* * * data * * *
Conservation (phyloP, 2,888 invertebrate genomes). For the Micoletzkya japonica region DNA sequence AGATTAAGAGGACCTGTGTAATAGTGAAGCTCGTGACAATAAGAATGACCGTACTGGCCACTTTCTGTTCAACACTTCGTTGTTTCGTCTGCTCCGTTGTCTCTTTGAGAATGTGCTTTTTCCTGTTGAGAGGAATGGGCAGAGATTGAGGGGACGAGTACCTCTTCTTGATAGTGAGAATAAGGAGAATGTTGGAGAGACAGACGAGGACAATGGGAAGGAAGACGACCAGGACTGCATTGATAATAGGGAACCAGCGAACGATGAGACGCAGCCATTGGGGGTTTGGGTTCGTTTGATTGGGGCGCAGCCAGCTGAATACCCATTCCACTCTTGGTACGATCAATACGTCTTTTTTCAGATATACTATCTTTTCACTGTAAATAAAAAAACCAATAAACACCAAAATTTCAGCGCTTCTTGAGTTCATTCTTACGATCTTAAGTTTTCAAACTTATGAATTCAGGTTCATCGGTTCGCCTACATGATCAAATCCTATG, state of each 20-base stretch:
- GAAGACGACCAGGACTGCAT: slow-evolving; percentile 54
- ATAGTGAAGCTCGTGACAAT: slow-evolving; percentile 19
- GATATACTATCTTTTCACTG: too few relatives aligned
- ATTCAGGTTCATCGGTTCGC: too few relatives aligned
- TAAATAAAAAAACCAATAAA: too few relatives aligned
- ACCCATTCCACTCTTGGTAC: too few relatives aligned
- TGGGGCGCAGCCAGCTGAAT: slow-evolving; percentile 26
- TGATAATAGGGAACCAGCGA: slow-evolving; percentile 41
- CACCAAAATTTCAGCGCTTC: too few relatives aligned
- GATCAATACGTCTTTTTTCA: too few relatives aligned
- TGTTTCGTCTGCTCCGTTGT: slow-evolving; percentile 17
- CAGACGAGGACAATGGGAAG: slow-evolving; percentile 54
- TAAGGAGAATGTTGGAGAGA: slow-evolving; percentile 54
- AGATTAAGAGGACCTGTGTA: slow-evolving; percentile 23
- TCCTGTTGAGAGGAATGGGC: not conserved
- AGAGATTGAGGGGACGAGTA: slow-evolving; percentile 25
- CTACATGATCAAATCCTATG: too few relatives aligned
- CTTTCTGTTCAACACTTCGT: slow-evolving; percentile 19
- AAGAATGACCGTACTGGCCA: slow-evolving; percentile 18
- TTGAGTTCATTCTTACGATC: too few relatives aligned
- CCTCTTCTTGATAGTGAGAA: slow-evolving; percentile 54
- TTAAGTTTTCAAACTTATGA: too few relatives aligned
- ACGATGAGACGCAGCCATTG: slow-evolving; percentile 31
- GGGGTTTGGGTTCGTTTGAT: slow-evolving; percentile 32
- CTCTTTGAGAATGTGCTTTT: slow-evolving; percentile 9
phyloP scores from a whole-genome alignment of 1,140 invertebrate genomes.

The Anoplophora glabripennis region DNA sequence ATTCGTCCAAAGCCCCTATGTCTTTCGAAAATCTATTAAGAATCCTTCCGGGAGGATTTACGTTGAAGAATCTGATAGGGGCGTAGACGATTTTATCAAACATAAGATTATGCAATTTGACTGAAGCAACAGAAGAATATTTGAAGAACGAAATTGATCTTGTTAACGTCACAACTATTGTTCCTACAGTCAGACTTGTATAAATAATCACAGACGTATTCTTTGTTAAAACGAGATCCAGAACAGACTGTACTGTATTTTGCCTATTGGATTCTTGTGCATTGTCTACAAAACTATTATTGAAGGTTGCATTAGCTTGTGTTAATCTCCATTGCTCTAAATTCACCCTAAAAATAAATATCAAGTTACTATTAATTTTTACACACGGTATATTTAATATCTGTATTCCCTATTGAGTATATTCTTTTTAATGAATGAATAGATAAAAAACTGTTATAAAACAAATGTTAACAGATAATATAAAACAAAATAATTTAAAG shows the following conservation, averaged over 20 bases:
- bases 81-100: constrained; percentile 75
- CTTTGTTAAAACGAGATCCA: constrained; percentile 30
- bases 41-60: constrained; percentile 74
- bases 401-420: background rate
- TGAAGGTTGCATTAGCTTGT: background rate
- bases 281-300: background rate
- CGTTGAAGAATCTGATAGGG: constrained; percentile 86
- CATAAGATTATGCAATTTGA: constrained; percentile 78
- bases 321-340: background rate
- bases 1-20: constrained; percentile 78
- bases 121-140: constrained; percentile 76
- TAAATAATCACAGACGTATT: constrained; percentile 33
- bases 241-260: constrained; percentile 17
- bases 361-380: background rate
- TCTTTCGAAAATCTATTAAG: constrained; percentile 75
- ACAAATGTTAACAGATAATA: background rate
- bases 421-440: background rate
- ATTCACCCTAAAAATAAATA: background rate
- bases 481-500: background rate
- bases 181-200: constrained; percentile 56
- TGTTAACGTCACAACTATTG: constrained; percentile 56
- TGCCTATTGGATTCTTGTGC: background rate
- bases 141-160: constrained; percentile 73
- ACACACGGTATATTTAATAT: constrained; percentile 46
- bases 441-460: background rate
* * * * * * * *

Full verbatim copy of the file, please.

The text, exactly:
Conservation (phyloP, 2,888 invertebrate genomes). For the Micoletzkya japonica region DNA sequence AGATTAAGAGGACCTGTGTAATAGTGAAGCTCGTGACAATAAGAATGACCGTACTGGCCACTTTCTGTTCAACACTTCGTTGTTTCGTCTGCTCCGTTGTCTCTTTGAGAATGTGCTTTTTCCTGTTGAGAGGAATGGGCAGAGATTGAGGGGACGAGTACCTCTTCTTGATAGTGAGAATAAGGAGAATGTTGGAGAGACAGACGAGGACAATGGGAAGGAAGACGACCAGGACTGCATTGATAATAGGGAACCAGCGAACGATGAGACGCAGCCATTGGGGGTTTGGGTTCGTTTGATTGGGGCGCAGCCAGCTGAATACCCATTCCACTCTTGGTACGATCAATACGTCTTTTTTCAGATATACTATCTTTTCACTGTAAATAAAAAAACCAATAAACACCAAAATTTCAGCGCTTCTTGAGTTCATTCTTACGATCTTAAGTTTTCAAACTTATGAATTCAGGTTCATCGGTTCGCCTACATGATCAAATCCTATG, state of each 20-base stretch:
- GAAGACGACCAGGACTGCAT: slow-evolving; percentile 54
- ATAGTGAAGCTCGTGACAAT: slow-evolving; percentile 19
- GATATACTATCTTTTCACTG: too few relatives aligned
- ATTCAGGTTCATCGGTTCGC: too few relatives aligned
- TAAATAAAAAAACCAATAAA: too few relatives aligned
- ACCCATTCCACTCTTGGTAC: too few relatives aligned
- TGGGGCGCAGCCAGCTGAAT: slow-evolving; percentile 26
- TGATAATAGGGAACCAGCGA: slow-evolving; percentile 41
- CACCAAAATTTCAGCGCTTC: too few relatives aligned
- GATCAATACGTCTTTTTTCA: too few relatives aligned
- TGTTTCGTCTGCTCCGTTGT: slow-evolving; percentile 17
- CAGACGAGGACAATGGGAAG: slow-evolving; percentile 54
- TAAGGAGAATGTTGGAGAGA: slow-evolving; percentile 54
- AGATTAAGAGGACCTGTGTA: slow-evolving; percentile 23
- TCCTGTTGAGAGGAATGGGC: not conserved
- AGAGATTGAGGGGACGAGTA: slow-evolving; percentile 25
- CTACATGATCAAATCCTATG: too few relatives aligned
- CTTTCTGTTCAACACTTCGT: slow-evolving; percentile 19
- AAGAATGACCGTACTGGCCA: slow-evolving; percentile 18
- TTGAGTTCATTCTTACGATC: too few relatives aligned
- CCTCTTCTTGATAGTGAGAA: slow-evolving; percentile 54
- TTAAGTTTTCAAACTTATGA: too few relatives aligned
- ACGATGAGACGCAGCCATTG: slow-evolving; percentile 31
- GGGGTTTGGGTTCGTTTGAT: slow-evolving; percentile 32
- CTCTTTGAGAATGTGCTTTT: slow-evolving; percentile 9
phyloP scores from a whole-genome alignment of 1,140 invertebrate genomes.

The Anoplophora glabripennis region DNA sequence ATTCGTCCAAAGCCCCTATGTCTTTCGAAAATCTATTAAGAATCCTTCCGGGAGGATTTACGTTGAAGAATCTGATAGGGGCGTAGACGATTTTATCAAACATAAGATTATGCAATTTGACTGAAGCAACAGAAGAATATTTGAAGAACGAAATTGATCTTGTTAACGTCACAACTATTGTTCCTACAGTCAGACTTGTATAAATAATCACAGACGTATTCTTTGTTAAAACGAGATCCAGAACAGACTGTACTGTATTTTGCCTATTGGATTCTTGTGCATTGTCTACAAAACTATTATTGAAGGTTGCATTAGCTTGTGTTAATCTCCATTGCTCTAAATTCACCCTAAAAATAAATATCAAGTTACTATTAATTTTTACACACGGTATATTTAATATCTGTATTCCCTATTGAGTATATTCTTTTTAATGAATGAATAGATAAAAAACTGTTATAAAACAAATGTTAACAGATAATATAAAACAAAATAATTTAAAG shows the following conservation, averaged over 20 bases:
- bases 81-100: constrained; percentile 75
- CTTTGTTAAAACGAGATCCA: constrained; percentile 30
- bases 41-60: constrained; percentile 74
- bases 401-420: background rate
- TGAAGGTTGCATTAGCTTGT: background rate
- bases 281-300: background rate
- CGTTGAAGAATCTGATAGGG: constrained; percentile 86
- CATAAGATTATGCAATTTGA: constrained; percentile 78
- bases 321-340: background rate
- bases 1-20: constrained; percentile 78
- bases 121-140: constrained; percentile 76
- TAAATAATCACAGACGTATT: constrained; percentile 33
- bases 241-260: constrained; percentile 17
- bases 361-380: background rate
- TCTTTCGAAAATCTATTAAG: constrained; percentile 75
- ACAAATGTTAACAGATAATA: background rate
- bases 421-440: background rate
- ATTCACCCTAAAAATAAATA: background rate
- bases 481-500: background rate
- bases 181-200: constrained; percentile 56
- TGTTAACGTCACAACTATTG: constrained; percentile 56
- TGCCTATTGGATTCTTGTGC: background rate
- bases 141-160: constrained; percentile 73
- ACACACGGTATATTTAATAT: constrained; percentile 46
- bases 441-460: background rate